But what was the need for such structures? In order to answer that question we need to look to the rabbit itself. The most inherent characteristic of the animal is its need to burrow, both to establish a social network of underground tunnels and chambers and to provide bolt holes when danger threatens. Having built such a network the next need is that the tunnels and chambers are dry, rabbits will not thrive in damp conditions. But not only do they need dry conditions they also need well drained warrens that will not flood during times of heavy rainfall as this will result in the young rabbits drowning. Therefore, Dartmoor with its wet climate and stony soils was hardly conducive to the rearing of rabbits as there were no naturally occurring sites that were dry and where the animals could burrow. To overcome this problem man devised artificial mounds in which the rabbits could burrow and live in dry chambers where there was little risk of flooding, these were the pillow mounds or buries. They were normally built lengthways down a slope and surrounded by a drainage ditch which alleviated any risk of flooding. Sometimes there would be a single bury or they were constructed in a series consisting of several mounds. The buries varied between 30 and 130ft (10 – 40m) long and from above can best be described as, ‘cigar shaped’. Below is a general description from the nineteenth century on how to build a bury, it comes from a book written by a warrener of Wortley Hall Park in Yorkshire. ‘Whether the rabbits are to be raised for sport or for the market, the earth-mounds for the rabbits to breed in, and natural sunny banks where they exist, must be laid out with some degree of order, so as to facilitate shooting operations, and to make the catching up of the rabbits in large numbers easy and convenient… Burrowing here and there and everywhere all over the pasture must be checked, and burrowing in flat ground stopped altogether, and both may be done by the person in charge blocking the holes up with his foot as he finds them. Burrows in flat ground are the causes of serious loss, as during heavy and sudden rains the holes become reservoirs into which the water quickly drains and drowns the young rabbits… And now as to laying out the burrows. First, the dry sunny banks should be utilised, and if colonies are not already established in these, holes should be made a few yards apart, by boring into the bank horizontally with a long planter’s spade to the distance of a yard, or at least out of arm’s-length. The rabbits will do the rest. Where there are no natural burrows of this kind, artificial mounds must be thrown up in parallel lines about 100 yards apart. These are easily and quickly made, and will cost about 9d per cubic yard to throw up. They may be about 4 yards wide and about 3 feet above the ground line at the apex. The labourer should proceed thus in making them: Set out a circular piece of ground 4 yards wide and a ring 1 yard wide or more around that. This will take up a circle 6 yards across altogether. Dig the soil out of the outer ring, and throw it as roughly as possible into the 4-yard space in the centre, forming a conical heap. The first spits of sod should be thrown loosely together, in as big lumps as possible, and about every yard or so, access should be provided to the centre of the mound by holes formed by placing the first sods together so. Above this the earth should be piled loosely, til the desired height is obtained. The rabbits afterwards excavate the heaps to their own satisfaction,’ (Simpson 1893, pp. 81 – 85).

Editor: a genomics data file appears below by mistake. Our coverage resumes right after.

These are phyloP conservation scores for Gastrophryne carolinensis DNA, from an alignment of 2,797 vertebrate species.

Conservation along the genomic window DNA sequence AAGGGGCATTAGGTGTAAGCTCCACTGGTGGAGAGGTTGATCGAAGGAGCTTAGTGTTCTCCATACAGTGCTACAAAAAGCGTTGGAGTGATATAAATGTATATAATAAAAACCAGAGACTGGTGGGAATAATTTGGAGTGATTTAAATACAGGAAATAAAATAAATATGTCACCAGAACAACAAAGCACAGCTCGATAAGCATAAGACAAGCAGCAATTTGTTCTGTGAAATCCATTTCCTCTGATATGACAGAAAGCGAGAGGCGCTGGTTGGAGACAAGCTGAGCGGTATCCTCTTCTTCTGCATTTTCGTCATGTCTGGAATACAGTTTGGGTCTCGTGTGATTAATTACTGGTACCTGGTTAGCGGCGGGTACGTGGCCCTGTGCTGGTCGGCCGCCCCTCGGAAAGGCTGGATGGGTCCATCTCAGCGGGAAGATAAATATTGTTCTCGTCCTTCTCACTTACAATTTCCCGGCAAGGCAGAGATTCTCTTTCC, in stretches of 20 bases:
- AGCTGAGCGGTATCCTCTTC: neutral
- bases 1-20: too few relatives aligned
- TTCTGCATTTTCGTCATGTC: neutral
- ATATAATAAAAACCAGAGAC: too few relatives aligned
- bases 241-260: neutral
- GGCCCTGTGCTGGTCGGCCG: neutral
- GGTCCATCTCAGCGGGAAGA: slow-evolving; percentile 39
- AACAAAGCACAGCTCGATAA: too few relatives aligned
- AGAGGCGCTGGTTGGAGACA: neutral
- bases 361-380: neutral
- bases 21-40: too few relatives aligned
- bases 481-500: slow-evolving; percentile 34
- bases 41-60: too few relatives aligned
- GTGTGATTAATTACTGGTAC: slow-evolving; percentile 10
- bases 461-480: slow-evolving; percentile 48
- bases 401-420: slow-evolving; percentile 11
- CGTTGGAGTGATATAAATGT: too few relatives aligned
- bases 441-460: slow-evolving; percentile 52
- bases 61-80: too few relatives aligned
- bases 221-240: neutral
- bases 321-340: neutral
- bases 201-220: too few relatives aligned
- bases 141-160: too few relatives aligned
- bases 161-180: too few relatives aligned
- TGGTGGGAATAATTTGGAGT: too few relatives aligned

On a more local level, William Crossing describes how the pillow mounds were constructed on Dartmoor: ‘The burrows, or burys, as the warrener calls them, are formed by first digging a narrow trench, with small ones branching from it on each side, but not opposite each other. Large slabs of turf are then cut, and with these the little trenches are covered. Over this is heaped a mound of earth, and the burrow is finished. A few holes are made for the rabbits to enter, and they quickly take possession of their new abode.’, (Crossing, 1966, p.62). Pillow Mounds have at times caused a lot of confusion in the archaeological world insomuch as they can easily be mistaken for prehistoric burial mounds. However, there is sometimes one good indicator that will suggest a rabbit bury and that is the presence of a reed known as Juncus conglomertatus or the Compact Rush. This plant enjoys light, well-broken soils in which to thrive and such conditions are by their nature provided by pillow mounds thus resulting them having an easily distinguishable, brown, reedy cap – see above. By far the best way to locate pillow mounds is by way of an aerial photograph and with the advent of Google Earth this task has been made much easier.
Having built the buries it was necessary from to regularly maintain them, this usually involved keeping the drainage ditches clear and to re-roof them thus ensuring the underground burrows remained buried below the ground surface. Indeed there was an old saying on Dartmoor that insisted that the warreners, ‘kept a good roof’. Sometimes it was also necessary to dig gripes or surface drains which led the water away from the bury’s surrounding ditch, these too can be visible today in the modern landscape.